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UBC Theses and Dissertations

Towards ecosystem-based management : integrating stakeholder values in decision-making and improving the representation of ecosystems in ecosystem models Espinosa Romero, Maria Jose


Ecosystem-based management (EBM) is increasingly seen as the new paradigm for managing the use of marine resources and ecosystems. Although EBM has been defined in theory, its implementation has faced challenges worldwide. This research aims to examine two approaches to contribute to the operationzalization of EBM by incorporating stakeholder values in the decision-making process, and by better representing ecosystem dynamics in ecosystem models. First, I illustrate a decision-making framework for EBM rooted in structured decision-making (SDM), a well-known systematic approach for planning and stakeholder-consultation processes. SDM helps to identify the values of the constituents and define objectives and indicators that are consistent with those values. I demonstrate how SDM can enable managers to evaluate the performance of management alternatives using indicators specifically chosen to reflect values. This can help managers make more systematic, transparent and informed decisions with respect to the use of marine resources. As a case study, I apply SDM to the marine planning process on the west coast of Vancouver Island (WCVI). Second, as ecosystem models play an important role in EBM, I strive to improve the representation of marine ecosystems using ecosystem models in Ecopath with Ecosim (EwE). I focus on incorporating mediating effects and species reintroductions, both common situations that can strongly influence ecosystem dynamics. These considerations are essential when applying holistic approaches to management but they are not generally included in EwE. I use EwE to model the reintroduction of sea otters (Enhydra lutris) and the mediating effects provided by kelp forests in nearshore ecosystems of the WCVI. Because EwE does not have the functionality to represent reintroductions, I created two scenarios to work around the assumptions of Ecospace on the initial state of the ecosystem. In addition, I demonstrate how mediating effects can be represented using the ‘mediation’ function in Ecosim. These methods and results can contribute to advance EBM on the WCVI and offer insights to other marine planning processes. Both strengths and limitations of this work are presented and analyzed.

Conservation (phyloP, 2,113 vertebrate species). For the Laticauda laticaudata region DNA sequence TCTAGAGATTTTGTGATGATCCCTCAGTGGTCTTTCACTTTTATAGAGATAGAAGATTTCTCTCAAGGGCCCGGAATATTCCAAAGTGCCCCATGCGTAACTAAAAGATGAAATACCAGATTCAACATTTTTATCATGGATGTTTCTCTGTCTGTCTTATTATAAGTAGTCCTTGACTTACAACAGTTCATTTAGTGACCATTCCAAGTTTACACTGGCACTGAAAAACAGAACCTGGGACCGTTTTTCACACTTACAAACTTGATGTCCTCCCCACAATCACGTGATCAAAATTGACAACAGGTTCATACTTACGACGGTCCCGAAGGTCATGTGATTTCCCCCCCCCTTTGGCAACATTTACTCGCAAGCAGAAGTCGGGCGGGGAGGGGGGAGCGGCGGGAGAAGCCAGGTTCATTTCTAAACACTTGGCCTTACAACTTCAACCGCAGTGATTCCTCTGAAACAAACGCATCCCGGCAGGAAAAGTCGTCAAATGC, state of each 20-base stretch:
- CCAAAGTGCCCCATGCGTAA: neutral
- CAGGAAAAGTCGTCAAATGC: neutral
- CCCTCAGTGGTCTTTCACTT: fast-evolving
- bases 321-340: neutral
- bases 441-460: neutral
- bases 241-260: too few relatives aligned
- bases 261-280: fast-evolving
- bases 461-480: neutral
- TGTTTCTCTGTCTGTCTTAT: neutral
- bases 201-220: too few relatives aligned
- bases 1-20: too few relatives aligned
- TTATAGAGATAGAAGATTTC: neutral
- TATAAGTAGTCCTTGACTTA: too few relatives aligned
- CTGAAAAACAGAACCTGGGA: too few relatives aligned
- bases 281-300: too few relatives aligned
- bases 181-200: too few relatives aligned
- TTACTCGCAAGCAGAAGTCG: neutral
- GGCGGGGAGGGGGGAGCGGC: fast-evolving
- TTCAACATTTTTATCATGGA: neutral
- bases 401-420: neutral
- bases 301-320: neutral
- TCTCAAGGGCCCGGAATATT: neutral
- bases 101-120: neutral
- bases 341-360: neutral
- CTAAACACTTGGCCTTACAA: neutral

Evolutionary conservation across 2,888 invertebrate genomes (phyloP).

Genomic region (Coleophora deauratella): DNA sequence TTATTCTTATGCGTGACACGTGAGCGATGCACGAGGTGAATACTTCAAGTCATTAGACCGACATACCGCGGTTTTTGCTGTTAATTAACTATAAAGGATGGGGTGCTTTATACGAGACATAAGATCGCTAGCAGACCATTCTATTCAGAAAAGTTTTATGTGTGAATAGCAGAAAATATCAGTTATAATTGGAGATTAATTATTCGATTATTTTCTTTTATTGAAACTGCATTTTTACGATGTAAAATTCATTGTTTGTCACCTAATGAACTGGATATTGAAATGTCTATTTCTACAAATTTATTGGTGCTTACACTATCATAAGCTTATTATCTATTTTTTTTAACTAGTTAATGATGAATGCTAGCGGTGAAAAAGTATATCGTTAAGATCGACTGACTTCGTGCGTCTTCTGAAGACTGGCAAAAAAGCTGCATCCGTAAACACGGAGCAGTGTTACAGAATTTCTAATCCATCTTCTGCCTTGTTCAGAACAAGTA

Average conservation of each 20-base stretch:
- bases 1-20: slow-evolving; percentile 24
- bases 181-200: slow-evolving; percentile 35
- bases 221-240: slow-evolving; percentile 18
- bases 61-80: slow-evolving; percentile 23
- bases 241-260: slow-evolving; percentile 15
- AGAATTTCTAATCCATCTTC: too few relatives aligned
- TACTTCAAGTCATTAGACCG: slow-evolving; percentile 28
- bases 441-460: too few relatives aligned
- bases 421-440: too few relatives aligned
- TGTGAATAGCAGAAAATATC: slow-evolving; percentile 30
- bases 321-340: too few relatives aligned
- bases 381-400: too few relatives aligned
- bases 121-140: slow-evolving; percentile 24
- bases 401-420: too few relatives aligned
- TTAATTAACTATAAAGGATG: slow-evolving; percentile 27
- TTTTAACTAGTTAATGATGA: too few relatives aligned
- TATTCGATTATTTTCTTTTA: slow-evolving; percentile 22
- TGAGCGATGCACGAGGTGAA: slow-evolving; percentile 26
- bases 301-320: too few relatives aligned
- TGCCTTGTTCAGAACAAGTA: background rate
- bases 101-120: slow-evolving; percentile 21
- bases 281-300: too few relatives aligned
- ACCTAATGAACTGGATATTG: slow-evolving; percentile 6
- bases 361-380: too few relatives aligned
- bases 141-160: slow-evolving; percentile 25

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Attribution-NonCommercial-NoDerivatives 4.0 International